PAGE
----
Today is the 40th anniversary of the peak of the Blizzard of 1978. I have been soliciting stories from Indiana & Ohio Valley viewers for years & I have found that everyone has vivid recollections of it. Everyone has a story of their experiences. I would love to hear them! Post them here on the blog or on my Facebook page.
My parents still talk about it. My dad was at the police academy in Plainfield, Indiana & was snowed in. He could not leave the parking lot. My mother was in Daviess County, Indiana where the pipes froze in the blizzard & the Odon Town Marshall, Pete Sims, had to come & pick her up & take her to my grandmother’s as there was no water for bottles. My middle sister was 4 months old & my oldest, near 4 years old. My dad still remembers driving home from Plainfield after the storm to giant drifts along highways. He drove home to stay one night before going back.
Also, at my elementary school, every grade had two classes with about 20-25 pupils, giving you 40-50 students per grade. The class that had babies born 9-10 months after the blizzard had 3 CLASSES! They all had up to 30 students! There was a baby boom after the blizzard in September 1978.
The Blizzard of 1978 began very modestly.
There were several factors that made it so bad:
- Heavy snowfall of +12″ fell January 16-17 over the Tri-State & this did not melt a large amount up to the 25-26.
- Blizzard snowfall accumulations fell atop this snow, leading to very deep blanket of snow (up to 25″ on the ground in our far northeastern areas)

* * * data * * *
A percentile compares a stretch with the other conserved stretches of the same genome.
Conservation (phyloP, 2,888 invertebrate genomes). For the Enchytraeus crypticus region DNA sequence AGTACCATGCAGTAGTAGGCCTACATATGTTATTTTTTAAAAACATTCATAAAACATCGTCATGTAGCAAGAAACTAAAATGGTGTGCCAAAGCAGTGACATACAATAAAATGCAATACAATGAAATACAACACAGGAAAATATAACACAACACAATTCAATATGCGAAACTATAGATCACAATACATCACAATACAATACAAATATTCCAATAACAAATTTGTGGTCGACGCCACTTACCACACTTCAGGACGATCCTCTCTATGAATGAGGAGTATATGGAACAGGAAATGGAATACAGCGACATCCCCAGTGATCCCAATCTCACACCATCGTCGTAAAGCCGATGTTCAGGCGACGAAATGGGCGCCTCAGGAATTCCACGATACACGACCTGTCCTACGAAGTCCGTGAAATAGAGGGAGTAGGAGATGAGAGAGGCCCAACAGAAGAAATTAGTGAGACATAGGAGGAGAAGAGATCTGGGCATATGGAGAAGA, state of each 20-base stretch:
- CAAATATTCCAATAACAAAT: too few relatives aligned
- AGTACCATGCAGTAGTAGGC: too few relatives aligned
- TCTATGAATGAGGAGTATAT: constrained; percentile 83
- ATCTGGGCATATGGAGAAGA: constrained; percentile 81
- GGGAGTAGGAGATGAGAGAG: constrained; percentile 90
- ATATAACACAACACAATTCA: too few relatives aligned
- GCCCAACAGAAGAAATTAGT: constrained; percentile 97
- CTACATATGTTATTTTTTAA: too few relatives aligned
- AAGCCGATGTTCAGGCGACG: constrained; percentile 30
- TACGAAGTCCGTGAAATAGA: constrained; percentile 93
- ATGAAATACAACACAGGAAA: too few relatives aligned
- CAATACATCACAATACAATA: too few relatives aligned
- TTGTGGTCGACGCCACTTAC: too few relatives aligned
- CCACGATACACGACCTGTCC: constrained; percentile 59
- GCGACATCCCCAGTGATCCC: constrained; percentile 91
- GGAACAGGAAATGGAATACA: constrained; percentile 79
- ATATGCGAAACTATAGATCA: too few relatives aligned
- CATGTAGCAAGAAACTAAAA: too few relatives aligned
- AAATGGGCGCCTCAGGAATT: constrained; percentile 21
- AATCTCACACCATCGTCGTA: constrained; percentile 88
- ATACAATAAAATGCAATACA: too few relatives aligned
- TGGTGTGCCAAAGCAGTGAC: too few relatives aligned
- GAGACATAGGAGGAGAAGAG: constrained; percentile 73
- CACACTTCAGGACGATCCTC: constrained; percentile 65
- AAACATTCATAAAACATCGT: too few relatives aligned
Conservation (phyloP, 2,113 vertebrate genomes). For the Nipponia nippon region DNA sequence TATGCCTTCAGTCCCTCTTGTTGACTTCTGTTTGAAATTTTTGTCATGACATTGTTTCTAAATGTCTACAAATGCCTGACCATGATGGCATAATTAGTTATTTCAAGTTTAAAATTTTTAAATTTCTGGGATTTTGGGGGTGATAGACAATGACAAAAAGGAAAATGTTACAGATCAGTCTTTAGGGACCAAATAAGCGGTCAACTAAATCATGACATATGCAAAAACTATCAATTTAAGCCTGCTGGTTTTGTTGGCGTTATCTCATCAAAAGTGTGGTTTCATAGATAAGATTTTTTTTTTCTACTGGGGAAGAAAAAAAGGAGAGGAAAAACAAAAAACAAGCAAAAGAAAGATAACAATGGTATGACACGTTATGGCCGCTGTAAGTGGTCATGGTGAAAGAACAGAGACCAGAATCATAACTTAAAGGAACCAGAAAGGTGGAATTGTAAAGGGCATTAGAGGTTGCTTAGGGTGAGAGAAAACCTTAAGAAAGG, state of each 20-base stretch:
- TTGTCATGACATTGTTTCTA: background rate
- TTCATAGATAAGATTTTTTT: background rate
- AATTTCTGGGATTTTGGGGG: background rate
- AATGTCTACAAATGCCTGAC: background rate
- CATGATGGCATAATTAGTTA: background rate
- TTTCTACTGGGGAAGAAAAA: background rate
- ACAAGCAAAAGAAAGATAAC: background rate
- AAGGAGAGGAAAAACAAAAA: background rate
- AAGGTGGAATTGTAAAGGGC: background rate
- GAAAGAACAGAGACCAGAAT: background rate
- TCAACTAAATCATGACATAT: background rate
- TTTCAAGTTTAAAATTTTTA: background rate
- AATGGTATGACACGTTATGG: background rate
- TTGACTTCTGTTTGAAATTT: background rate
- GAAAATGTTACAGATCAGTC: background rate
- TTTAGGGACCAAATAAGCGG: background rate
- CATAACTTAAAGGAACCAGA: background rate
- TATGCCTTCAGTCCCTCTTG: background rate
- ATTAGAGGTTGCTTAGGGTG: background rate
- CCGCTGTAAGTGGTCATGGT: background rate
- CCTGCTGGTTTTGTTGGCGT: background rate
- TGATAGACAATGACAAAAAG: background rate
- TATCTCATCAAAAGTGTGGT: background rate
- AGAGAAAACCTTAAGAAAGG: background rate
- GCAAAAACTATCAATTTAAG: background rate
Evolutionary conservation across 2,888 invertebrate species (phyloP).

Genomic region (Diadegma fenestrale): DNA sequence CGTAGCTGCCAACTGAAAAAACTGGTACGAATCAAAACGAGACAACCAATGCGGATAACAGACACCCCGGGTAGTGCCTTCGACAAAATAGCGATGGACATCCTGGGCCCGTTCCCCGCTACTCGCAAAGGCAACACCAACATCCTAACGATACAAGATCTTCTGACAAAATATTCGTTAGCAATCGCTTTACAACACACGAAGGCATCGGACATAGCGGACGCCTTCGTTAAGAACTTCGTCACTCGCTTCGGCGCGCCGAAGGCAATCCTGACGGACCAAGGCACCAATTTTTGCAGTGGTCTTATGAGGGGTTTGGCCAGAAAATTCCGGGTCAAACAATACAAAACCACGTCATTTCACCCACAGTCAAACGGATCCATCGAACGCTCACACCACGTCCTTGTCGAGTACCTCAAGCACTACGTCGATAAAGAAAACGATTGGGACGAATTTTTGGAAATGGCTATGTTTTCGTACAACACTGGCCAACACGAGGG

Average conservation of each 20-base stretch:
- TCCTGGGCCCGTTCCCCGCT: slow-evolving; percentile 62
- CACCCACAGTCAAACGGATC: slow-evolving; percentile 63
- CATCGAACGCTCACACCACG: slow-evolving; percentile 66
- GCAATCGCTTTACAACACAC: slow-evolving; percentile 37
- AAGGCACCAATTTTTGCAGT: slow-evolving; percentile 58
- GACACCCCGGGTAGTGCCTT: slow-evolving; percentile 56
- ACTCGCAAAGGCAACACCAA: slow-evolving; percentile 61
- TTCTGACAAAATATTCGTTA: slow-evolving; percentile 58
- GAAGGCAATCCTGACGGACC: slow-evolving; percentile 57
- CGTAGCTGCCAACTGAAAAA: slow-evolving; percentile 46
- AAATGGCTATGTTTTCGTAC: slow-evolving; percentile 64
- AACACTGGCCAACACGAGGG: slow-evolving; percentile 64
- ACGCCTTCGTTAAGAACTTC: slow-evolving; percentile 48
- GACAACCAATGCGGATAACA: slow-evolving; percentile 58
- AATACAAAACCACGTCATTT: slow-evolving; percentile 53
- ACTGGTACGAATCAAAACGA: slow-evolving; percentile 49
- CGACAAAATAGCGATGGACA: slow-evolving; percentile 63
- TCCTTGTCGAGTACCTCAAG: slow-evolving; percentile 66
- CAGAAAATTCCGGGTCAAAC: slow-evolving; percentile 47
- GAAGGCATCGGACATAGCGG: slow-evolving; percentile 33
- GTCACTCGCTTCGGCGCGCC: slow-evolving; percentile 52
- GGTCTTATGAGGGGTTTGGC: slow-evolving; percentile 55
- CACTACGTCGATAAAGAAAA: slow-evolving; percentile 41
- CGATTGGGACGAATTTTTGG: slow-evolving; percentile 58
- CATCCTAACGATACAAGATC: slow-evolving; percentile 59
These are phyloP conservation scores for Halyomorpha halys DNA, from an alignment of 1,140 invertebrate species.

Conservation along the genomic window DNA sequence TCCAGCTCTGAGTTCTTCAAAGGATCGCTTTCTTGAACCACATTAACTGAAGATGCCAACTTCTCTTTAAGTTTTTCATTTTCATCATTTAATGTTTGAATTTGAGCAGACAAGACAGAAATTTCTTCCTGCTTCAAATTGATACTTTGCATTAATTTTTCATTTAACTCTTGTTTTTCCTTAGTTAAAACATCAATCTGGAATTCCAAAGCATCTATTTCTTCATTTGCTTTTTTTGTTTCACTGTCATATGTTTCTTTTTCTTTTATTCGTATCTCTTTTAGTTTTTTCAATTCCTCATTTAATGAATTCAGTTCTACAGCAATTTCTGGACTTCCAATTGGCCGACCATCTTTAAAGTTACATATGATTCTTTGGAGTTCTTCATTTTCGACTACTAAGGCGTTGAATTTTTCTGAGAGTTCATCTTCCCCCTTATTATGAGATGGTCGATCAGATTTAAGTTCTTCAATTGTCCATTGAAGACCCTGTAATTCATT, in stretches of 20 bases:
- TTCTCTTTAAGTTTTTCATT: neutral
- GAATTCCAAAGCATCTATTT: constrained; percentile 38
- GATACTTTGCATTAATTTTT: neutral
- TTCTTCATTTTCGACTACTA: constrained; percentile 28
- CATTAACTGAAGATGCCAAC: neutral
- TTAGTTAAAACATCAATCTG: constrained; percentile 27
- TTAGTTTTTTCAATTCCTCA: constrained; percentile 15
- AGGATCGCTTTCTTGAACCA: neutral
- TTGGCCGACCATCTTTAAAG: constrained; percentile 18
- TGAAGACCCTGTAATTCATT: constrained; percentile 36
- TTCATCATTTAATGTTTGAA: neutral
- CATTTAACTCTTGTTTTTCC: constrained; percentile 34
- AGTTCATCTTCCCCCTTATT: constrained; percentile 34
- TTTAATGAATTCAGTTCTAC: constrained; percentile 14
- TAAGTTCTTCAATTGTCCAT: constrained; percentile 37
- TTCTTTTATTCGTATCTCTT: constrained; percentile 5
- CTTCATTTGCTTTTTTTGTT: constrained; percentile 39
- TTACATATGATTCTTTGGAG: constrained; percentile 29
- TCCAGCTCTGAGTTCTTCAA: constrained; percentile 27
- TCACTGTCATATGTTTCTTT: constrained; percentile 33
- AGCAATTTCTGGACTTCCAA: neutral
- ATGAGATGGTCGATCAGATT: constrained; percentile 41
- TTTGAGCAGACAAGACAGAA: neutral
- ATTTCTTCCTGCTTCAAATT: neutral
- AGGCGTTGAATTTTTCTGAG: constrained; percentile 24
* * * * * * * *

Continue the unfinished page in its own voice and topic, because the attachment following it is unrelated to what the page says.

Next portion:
- Very strong winds accompanied storm, leading to white-outs & extreme blowing & drifting.
- Brutally cold air with the wind led to extreme wind chills.
Anywhere from 1.5” in our far western areas to 12” in our northeast falls on the Tri-State with 9” amounts as far south as Ohio County, Kentucky.
This was a lot of snow in its own right, but it fell on already deep snow pack. By the time this snow was done, there was a remarkable 25” snow depth in the northeast to even 15” in parts of our western Kentucky counties to 7” in our northwest. Much of the area had a 10-13” snow depth.
With howling north & northwest winds of 50-60 mph from the intense, bombing surface low to our northeast with this extra round of snow, the area became under a white-out. Extreme cold temperatures & life-threatening wind chills accompanied the blizzard. This occurred towards the end of the falling snow & especially with lingering snow there after. Roads were completely snowed-in & closed.
Snowfall totals from the storm & snow depth after the storm:
12.0” Crane(25”)….9.0” Beaver Dam(15”)….8.5” Harrisburg(12”)….8.0” Vincennes(14”)….6.6” Evansville Museum(12”)….6.0” Madisonville(12”)….6.0” Fairfield(13”)….6.0” Cannelton(12”)….5.5” Petersburg(11”)….5.0” Dawson Springs(6”)….5.0” Williams(13”)….5.0” 8 Miles South-Southwest of Henderson(10”)….5.0” 5 Mile South of Shoals(11”)….5.0” Tell City(12”)….4.5” 6 Miles Northwest of Carmi(11”)….4.4” Evansville Regional Airport(11”)….4.0” New Harmony(10”)….4.0” Mt. Carmel(11”)….4.0” Haubstadt(11”)….4.0” Newburgh(10”)….3.6” 2 Miles Northeast of Dundee….3.5” Southwest of Belton(8”)….3.1” 2 Miles West of Greenville(10”)….. 6 Miles South-Southeast of Clay City(7”)….1.7” 5 Miles Northwest of Flora(7”)….1.5” McLeansboro(9”)